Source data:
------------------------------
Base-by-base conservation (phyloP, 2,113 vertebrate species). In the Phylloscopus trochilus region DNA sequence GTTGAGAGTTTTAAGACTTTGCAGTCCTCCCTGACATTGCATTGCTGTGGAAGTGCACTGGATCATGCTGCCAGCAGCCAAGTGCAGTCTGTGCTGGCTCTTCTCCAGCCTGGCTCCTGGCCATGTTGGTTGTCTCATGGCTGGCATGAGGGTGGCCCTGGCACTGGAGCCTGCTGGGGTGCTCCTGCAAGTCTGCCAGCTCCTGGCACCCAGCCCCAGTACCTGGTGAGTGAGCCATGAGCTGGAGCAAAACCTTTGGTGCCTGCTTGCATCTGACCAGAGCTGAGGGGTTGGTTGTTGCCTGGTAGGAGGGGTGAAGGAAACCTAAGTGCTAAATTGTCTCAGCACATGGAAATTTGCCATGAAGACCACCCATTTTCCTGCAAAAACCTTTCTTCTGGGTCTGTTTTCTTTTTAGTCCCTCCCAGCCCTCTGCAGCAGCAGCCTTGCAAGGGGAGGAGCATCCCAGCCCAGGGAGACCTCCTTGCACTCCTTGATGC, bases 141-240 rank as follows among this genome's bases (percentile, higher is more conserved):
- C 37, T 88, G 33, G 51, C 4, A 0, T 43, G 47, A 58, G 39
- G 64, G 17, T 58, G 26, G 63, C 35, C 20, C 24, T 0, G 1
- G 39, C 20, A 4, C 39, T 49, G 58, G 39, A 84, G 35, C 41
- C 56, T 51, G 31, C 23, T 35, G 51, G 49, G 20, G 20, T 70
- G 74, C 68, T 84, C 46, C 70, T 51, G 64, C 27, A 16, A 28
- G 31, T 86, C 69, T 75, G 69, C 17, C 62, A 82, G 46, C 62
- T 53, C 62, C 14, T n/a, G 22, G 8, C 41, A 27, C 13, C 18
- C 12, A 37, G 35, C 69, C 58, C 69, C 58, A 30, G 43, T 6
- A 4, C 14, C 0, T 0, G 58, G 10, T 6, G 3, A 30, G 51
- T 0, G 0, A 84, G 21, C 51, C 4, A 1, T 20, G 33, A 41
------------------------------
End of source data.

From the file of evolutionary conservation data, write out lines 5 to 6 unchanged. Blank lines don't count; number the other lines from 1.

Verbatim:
- C 56, T 51, G 31, C 23, T 35, G 51, G 49, G 20, G 20, T 70
- G 74, C 68, T 84, C 46, C 70, T 51, G 64, C 27, A 16, A 28